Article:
A Flinders office full of local politics

L-R: Luke Hutchinson and Robert Simms.
L-R: Luke Hutchinson and Robert Simms.

Flinders University now has its own hub of local government – staff members Luke Hutchinson and Robert Simms, who happen to share an office, are both serving on councils.

Mr Hutchinson was recently re-elected to the City of Marion Council, where he is also Deputy Mayor, while Mr Simms was elected for the first time to the Adelaide City Council. Both work as professional staff at Flinders in the area of student policy and projects.

Mr Hutchinson was originally prompted to run for council by a lukewarm response from a sitting councillor to ongoing community concern over a local issue.

Mr Hutchinson said he was both independent and a ‘cleanskin’ when he was elected: “I’ve never been a member of a political party and never been involved in student politics over the years I’ve been studying or working in universities.”

Mr Hutchinson considers himself part of a new wave of working professionals who are entering a realm previously dominated by retirees.

Mr Hutchinson said accountability and tangible value-for-money are foremost in his approach.

“In large bureaucracies there is waste, and that is something communities take exception to.”

Mr Hutchinson said many residents resent their rates disappearing into promotional or “feel-good” projects, especially at a time when rate rises have been outstripping inflation.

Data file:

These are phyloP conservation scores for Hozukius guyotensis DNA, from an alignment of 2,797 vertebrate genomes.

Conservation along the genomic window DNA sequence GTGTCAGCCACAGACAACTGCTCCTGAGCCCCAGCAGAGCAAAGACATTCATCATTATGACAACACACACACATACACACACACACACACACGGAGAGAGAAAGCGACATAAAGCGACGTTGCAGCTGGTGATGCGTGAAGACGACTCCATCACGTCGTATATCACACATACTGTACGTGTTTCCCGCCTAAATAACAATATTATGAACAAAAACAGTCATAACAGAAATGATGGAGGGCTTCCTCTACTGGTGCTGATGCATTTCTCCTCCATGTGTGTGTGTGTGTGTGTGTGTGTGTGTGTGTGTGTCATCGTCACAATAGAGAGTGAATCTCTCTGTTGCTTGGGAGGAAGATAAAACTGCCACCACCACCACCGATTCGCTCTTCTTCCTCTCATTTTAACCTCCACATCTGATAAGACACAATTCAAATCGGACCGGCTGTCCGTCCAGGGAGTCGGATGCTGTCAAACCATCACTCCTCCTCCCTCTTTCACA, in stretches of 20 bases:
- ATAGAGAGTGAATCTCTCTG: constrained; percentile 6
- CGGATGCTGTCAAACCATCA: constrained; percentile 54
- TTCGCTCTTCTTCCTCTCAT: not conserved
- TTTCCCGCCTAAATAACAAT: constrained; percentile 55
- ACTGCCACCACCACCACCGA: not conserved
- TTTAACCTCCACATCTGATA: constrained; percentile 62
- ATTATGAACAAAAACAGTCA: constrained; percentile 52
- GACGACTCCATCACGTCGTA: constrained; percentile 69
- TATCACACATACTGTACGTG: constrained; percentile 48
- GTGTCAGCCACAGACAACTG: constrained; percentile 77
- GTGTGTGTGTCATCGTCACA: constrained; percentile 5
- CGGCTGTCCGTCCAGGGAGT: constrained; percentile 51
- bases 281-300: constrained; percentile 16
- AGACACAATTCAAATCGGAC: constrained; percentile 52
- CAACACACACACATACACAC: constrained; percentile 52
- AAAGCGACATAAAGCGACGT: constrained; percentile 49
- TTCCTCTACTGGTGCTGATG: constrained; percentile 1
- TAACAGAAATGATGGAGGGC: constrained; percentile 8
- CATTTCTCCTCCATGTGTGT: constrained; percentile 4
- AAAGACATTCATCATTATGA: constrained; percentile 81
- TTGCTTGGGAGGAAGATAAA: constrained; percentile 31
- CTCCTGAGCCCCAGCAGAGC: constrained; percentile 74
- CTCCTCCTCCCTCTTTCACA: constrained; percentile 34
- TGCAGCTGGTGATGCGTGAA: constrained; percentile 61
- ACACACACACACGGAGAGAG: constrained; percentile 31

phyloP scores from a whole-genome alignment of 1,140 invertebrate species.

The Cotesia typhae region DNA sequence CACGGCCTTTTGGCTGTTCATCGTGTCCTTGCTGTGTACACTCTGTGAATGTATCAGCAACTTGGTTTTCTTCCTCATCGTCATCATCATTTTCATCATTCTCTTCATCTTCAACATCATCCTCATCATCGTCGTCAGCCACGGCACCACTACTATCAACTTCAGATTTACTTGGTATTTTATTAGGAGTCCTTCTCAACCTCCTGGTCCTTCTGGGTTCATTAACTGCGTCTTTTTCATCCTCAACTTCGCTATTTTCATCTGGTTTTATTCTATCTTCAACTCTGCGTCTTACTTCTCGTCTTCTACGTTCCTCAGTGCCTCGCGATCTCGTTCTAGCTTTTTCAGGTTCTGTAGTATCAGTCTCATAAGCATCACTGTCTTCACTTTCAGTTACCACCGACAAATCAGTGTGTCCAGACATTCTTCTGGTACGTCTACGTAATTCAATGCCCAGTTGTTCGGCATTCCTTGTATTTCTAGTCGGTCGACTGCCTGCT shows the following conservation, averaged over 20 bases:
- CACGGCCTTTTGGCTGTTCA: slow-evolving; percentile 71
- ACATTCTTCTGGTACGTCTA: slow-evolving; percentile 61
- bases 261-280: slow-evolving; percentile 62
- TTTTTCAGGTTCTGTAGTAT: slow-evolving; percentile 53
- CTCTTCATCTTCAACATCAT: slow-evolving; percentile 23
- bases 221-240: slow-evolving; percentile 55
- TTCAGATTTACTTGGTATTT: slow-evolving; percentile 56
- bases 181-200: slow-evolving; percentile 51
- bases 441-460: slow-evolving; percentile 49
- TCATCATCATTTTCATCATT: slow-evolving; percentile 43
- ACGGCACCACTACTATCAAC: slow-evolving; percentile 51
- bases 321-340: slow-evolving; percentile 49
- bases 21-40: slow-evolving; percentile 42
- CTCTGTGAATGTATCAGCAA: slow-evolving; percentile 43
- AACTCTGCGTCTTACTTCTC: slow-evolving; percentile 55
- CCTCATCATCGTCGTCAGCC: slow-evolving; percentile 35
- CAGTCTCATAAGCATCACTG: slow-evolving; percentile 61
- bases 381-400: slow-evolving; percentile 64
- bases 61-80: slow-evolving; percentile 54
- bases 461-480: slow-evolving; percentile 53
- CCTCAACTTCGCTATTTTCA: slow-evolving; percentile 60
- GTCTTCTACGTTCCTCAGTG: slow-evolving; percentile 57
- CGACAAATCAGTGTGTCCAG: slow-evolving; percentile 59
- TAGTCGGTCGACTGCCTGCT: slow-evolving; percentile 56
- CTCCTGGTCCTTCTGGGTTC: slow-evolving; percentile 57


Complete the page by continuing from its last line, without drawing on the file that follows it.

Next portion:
“People want to see the impact when they walk out their front door,” he said.

“My goal in this term is to see resources move from areas that merely create red tape and put them to best use in the public realm, such as streetscapes.”

Returned for a second term in the recent elections with an increased majority, Mr Hutchinson says that he intends to stay on as long as the people he represents think he’s doing a good job.

Robert Simms, now the youngest councillor on the Adelaide City Council, has a different background: a former student politician and activist, he says his experience as a student president has proved useful in his new role.

“It was a really valuable training ground. I learned a lot about politics – community campaigning, advocating for your constituents and of course, working with people of differing values and perspectives to deliver results,” Mr Simms said.

He ran for council with the conviction that he could “make a difference”.

“I was attracted to the fact that local government most directly impacts on people’s lives, and a lot of the issues I’m passionate about, like action on climate change or disability access in the City, are things that you can only advocate on a local level,” Mr Simms said.

A strong believer in achieving consensus, he has already achieved unanimous Council support for a motion to develop a policy for “green” walls and roofs in the City.

“I’m really enjoying working with the new Council: I think it’s a good mix of new ideas and experience, and we’re working really well together as a team,” he said.

“For me it’s a bit more than just rates, roads and rubbish: it’s also about setting out a vision for our capital city and a direction in terms of the way we want to be heading.”

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